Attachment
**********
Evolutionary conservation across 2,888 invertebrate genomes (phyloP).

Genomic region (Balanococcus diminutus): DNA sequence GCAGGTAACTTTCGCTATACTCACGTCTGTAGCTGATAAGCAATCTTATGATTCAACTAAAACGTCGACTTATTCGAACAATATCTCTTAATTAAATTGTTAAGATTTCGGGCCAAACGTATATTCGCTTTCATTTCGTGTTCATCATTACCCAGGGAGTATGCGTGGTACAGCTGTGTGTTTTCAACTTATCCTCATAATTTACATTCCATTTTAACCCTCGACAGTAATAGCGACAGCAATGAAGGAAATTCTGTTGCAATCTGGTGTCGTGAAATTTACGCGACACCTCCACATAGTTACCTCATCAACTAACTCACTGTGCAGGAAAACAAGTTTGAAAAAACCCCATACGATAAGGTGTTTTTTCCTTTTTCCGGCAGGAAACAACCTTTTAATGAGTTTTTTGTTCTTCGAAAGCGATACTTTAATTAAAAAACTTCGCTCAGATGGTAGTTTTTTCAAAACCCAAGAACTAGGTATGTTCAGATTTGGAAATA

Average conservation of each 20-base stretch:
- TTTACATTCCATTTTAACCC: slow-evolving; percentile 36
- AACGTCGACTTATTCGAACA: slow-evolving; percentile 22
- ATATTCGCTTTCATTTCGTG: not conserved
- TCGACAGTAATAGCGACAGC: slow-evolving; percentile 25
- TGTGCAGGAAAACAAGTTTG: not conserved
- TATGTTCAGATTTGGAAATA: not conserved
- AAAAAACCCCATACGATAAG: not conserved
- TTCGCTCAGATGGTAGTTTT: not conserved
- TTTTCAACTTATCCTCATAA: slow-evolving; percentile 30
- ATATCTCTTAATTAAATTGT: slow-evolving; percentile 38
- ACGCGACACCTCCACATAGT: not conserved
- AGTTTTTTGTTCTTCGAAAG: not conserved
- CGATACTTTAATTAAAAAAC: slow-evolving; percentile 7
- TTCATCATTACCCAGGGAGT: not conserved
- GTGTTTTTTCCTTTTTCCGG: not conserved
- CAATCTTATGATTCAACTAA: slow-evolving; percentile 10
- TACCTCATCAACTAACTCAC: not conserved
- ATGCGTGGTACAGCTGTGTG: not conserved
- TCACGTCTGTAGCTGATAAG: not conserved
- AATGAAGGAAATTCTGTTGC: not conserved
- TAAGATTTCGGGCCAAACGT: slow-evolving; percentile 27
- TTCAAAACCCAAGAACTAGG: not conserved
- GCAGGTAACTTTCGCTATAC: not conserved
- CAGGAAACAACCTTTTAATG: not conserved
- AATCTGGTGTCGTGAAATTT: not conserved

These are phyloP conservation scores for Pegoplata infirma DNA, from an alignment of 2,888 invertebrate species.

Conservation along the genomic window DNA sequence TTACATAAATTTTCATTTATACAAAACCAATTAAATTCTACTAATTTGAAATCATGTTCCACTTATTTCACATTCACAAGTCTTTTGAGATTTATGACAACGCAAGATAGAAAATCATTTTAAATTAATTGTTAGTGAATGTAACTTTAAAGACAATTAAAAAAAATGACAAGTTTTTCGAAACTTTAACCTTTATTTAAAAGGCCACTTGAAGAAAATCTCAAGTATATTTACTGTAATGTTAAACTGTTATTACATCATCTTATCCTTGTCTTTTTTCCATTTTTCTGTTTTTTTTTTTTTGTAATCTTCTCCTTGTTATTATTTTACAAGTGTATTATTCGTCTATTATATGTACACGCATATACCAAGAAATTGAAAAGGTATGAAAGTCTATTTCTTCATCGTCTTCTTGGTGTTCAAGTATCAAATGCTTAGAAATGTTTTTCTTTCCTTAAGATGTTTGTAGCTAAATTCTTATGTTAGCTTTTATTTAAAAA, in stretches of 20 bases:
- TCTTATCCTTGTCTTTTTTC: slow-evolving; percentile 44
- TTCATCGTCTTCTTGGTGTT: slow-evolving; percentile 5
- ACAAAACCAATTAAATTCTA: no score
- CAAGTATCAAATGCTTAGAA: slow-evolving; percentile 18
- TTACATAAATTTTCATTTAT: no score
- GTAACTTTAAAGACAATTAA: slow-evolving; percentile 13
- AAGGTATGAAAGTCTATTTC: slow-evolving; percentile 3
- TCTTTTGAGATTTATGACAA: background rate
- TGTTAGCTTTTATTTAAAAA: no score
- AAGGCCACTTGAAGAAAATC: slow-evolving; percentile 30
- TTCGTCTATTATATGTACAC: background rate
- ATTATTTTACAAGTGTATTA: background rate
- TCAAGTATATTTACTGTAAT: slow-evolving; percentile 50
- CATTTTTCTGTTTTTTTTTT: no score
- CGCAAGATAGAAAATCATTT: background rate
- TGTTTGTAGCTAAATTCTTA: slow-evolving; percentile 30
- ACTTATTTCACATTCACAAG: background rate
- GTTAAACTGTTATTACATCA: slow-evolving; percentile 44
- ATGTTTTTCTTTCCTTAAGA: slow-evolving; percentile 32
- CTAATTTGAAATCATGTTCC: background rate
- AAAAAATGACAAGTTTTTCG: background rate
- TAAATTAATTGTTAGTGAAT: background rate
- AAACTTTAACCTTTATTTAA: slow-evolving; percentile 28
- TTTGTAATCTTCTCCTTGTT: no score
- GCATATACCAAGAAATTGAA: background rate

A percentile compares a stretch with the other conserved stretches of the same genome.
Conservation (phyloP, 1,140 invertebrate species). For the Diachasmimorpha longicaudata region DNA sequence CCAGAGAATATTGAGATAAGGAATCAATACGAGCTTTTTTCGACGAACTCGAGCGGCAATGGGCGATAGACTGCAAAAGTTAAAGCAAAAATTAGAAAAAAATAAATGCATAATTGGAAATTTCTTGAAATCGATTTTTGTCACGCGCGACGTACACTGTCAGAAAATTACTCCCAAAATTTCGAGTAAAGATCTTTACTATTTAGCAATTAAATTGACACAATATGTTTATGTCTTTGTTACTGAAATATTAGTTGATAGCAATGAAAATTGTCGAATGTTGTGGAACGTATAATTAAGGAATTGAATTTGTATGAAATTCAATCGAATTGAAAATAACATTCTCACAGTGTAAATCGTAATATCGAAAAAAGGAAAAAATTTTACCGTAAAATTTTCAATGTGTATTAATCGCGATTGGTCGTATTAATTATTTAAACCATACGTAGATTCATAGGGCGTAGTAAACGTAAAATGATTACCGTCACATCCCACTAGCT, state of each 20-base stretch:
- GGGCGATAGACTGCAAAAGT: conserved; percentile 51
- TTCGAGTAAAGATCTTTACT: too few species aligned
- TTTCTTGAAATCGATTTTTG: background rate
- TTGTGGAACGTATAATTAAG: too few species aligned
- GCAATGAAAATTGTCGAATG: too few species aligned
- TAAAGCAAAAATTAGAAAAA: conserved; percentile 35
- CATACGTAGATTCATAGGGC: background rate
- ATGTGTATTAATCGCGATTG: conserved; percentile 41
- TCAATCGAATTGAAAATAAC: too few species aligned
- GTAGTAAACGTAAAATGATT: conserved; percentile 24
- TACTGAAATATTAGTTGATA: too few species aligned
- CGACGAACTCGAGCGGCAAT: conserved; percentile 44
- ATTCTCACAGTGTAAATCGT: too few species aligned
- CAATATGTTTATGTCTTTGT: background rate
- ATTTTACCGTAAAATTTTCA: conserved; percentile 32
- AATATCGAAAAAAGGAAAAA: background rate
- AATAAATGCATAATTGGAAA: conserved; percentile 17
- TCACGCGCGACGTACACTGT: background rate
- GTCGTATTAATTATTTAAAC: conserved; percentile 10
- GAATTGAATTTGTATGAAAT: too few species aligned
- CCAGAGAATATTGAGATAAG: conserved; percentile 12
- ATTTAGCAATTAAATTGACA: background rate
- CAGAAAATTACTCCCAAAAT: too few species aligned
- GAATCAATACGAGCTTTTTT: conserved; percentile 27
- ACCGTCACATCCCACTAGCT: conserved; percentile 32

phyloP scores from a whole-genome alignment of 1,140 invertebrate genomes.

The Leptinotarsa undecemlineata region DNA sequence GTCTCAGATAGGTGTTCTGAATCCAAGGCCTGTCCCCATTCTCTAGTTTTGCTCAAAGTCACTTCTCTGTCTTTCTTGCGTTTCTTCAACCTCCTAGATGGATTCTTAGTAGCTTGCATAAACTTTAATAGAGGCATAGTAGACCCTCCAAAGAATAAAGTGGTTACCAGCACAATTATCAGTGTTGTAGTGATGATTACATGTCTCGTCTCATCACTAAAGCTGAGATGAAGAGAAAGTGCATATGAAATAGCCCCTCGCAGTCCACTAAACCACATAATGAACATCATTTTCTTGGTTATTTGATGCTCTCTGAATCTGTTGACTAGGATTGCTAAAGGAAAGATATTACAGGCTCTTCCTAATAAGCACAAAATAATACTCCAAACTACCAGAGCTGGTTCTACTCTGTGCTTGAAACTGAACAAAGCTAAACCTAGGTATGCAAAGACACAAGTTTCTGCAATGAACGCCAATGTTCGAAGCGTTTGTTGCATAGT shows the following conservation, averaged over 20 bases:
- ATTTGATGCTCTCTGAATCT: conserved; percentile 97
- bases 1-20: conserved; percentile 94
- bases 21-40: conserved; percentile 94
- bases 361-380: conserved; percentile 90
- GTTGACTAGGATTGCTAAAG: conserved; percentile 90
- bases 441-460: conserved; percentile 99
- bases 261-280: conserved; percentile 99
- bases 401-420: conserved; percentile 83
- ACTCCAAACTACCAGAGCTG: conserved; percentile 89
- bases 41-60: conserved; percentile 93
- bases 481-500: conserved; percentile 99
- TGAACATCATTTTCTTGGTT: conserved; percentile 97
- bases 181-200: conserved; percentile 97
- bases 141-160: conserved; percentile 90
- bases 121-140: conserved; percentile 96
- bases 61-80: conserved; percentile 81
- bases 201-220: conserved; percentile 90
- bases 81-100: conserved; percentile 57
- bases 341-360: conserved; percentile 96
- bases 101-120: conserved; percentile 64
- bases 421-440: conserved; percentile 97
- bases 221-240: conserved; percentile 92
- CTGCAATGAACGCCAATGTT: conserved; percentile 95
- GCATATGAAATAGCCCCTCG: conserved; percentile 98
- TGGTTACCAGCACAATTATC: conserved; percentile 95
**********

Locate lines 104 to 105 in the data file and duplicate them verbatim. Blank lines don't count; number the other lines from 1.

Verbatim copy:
- bases 101-120: conserved; percentile 64
- bases 421-440: conserved; percentile 97